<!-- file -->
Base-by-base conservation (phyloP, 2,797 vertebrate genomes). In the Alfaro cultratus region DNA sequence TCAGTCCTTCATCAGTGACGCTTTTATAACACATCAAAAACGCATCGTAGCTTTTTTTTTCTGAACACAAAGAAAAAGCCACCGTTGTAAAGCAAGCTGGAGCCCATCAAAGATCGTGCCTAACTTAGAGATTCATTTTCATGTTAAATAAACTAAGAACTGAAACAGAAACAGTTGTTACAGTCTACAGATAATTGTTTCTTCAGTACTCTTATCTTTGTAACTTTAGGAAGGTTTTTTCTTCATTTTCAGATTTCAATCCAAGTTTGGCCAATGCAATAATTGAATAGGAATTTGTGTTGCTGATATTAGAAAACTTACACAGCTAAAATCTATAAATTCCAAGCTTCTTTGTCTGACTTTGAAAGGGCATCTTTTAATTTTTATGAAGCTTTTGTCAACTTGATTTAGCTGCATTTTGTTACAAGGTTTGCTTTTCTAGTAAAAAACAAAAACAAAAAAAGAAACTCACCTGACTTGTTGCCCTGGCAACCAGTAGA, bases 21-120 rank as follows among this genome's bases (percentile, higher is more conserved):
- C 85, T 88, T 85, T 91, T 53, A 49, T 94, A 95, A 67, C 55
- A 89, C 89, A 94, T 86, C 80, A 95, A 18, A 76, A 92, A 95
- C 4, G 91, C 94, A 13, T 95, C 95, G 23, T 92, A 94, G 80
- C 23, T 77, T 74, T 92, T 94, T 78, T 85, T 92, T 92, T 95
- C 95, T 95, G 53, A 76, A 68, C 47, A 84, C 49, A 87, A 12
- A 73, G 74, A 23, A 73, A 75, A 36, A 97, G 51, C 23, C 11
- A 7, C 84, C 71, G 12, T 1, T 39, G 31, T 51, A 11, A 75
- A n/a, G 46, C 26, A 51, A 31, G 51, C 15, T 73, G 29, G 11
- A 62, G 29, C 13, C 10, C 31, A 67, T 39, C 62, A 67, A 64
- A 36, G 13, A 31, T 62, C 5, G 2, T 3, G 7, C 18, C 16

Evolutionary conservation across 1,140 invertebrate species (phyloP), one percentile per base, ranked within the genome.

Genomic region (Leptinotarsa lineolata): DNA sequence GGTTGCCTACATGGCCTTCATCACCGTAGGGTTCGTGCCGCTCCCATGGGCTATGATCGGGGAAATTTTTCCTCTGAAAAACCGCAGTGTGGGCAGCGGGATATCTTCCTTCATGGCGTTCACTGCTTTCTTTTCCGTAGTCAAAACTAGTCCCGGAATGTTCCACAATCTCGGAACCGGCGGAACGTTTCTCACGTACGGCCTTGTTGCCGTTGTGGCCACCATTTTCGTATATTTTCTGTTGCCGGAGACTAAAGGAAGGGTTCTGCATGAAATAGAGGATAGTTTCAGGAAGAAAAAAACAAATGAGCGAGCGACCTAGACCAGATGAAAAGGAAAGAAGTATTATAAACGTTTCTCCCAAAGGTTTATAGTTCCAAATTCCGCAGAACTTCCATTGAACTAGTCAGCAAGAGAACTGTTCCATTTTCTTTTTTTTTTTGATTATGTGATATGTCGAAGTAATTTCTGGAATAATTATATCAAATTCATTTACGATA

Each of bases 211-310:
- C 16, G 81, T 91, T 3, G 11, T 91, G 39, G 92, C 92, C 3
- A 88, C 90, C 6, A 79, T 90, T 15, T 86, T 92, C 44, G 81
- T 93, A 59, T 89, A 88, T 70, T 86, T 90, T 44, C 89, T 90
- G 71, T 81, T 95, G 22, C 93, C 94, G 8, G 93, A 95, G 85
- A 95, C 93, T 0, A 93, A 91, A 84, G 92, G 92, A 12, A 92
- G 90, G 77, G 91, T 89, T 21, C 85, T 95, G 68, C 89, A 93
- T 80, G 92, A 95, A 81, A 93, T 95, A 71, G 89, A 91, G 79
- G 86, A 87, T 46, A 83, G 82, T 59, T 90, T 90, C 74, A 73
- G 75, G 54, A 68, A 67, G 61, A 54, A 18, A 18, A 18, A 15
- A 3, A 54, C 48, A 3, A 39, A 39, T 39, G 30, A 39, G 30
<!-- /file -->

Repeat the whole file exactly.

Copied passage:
Base-by-base conservation (phyloP, 2,797 vertebrate genomes). In the Alfaro cultratus region DNA sequence TCAGTCCTTCATCAGTGACGCTTTTATAACACATCAAAAACGCATCGTAGCTTTTTTTTTCTGAACACAAAGAAAAAGCCACCGTTGTAAAGCAAGCTGGAGCCCATCAAAGATCGTGCCTAACTTAGAGATTCATTTTCATGTTAAATAAACTAAGAACTGAAACAGAAACAGTTGTTACAGTCTACAGATAATTGTTTCTTCAGTACTCTTATCTTTGTAACTTTAGGAAGGTTTTTTCTTCATTTTCAGATTTCAATCCAAGTTTGGCCAATGCAATAATTGAATAGGAATTTGTGTTGCTGATATTAGAAAACTTACACAGCTAAAATCTATAAATTCCAAGCTTCTTTGTCTGACTTTGAAAGGGCATCTTTTAATTTTTATGAAGCTTTTGTCAACTTGATTTAGCTGCATTTTGTTACAAGGTTTGCTTTTCTAGTAAAAAACAAAAACAAAAAAAGAAACTCACCTGACTTGTTGCCCTGGCAACCAGTAGA, bases 21-120 rank as follows among this genome's bases (percentile, higher is more conserved):
- C 85, T 88, T 85, T 91, T 53, A 49, T 94, A 95, A 67, C 55
- A 89, C 89, A 94, T 86, C 80, A 95, A 18, A 76, A 92, A 95
- C 4, G 91, C 94, A 13, T 95, C 95, G 23, T 92, A 94, G 80
- C 23, T 77, T 74, T 92, T 94, T 78, T 85, T 92, T 92, T 95
- C 95, T 95, G 53, A 76, A 68, C 47, A 84, C 49, A 87, A 12
- A 73, G 74, A 23, A 73, A 75, A 36, A 97, G 51, C 23, C 11
- A 7, C 84, C 71, G 12, T 1, T 39, G 31, T 51, A 11, A 75
- A n/a, G 46, C 26, A 51, A 31, G 51, C 15, T 73, G 29, G 11
- A 62, G 29, C 13, C 10, C 31, A 67, T 39, C 62, A 67, A 64
- A 36, G 13, A 31, T 62, C 5, G 2, T 3, G 7, C 18, C 16

Evolutionary conservation across 1,140 invertebrate species (phyloP), one percentile per base, ranked within the genome.

Genomic region (Leptinotarsa lineolata): DNA sequence GGTTGCCTACATGGCCTTCATCACCGTAGGGTTCGTGCCGCTCCCATGGGCTATGATCGGGGAAATTTTTCCTCTGAAAAACCGCAGTGTGGGCAGCGGGATATCTTCCTTCATGGCGTTCACTGCTTTCTTTTCCGTAGTCAAAACTAGTCCCGGAATGTTCCACAATCTCGGAACCGGCGGAACGTTTCTCACGTACGGCCTTGTTGCCGTTGTGGCCACCATTTTCGTATATTTTCTGTTGCCGGAGACTAAAGGAAGGGTTCTGCATGAAATAGAGGATAGTTTCAGGAAGAAAAAAACAAATGAGCGAGCGACCTAGACCAGATGAAAAGGAAAGAAGTATTATAAACGTTTCTCCCAAAGGTTTATAGTTCCAAATTCCGCAGAACTTCCATTGAACTAGTCAGCAAGAGAACTGTTCCATTTTCTTTTTTTTTTTGATTATGTGATATGTCGAAGTAATTTCTGGAATAATTATATCAAATTCATTTACGATA

Each of bases 211-310:
- C 16, G 81, T 91, T 3, G 11, T 91, G 39, G 92, C 92, C 3
- A 88, C 90, C 6, A 79, T 90, T 15, T 86, T 92, C 44, G 81
- T 93, A 59, T 89, A 88, T 70, T 86, T 90, T 44, C 89, T 90
- G 71, T 81, T 95, G 22, C 93, C 94, G 8, G 93, A 95, G 85
- A 95, C 93, T 0, A 93, A 91, A 84, G 92, G 92, A 12, A 92
- G 90, G 77, G 91, T 89, T 21, C 85, T 95, G 68, C 89, A 93
- T 80, G 92, A 95, A 81, A 93, T 95, A 71, G 89, A 91, G 79
- G 86, A 87, T 46, A 83, G 82, T 59, T 90, T 90, C 74, A 73
- G 75, G 54, A 68, A 67, G 61, A 54, A 18, A 18, A 18, A 15
- A 3, A 54, C 48, A 3, A 39, A 39, T 39, G 30, A 39, G 30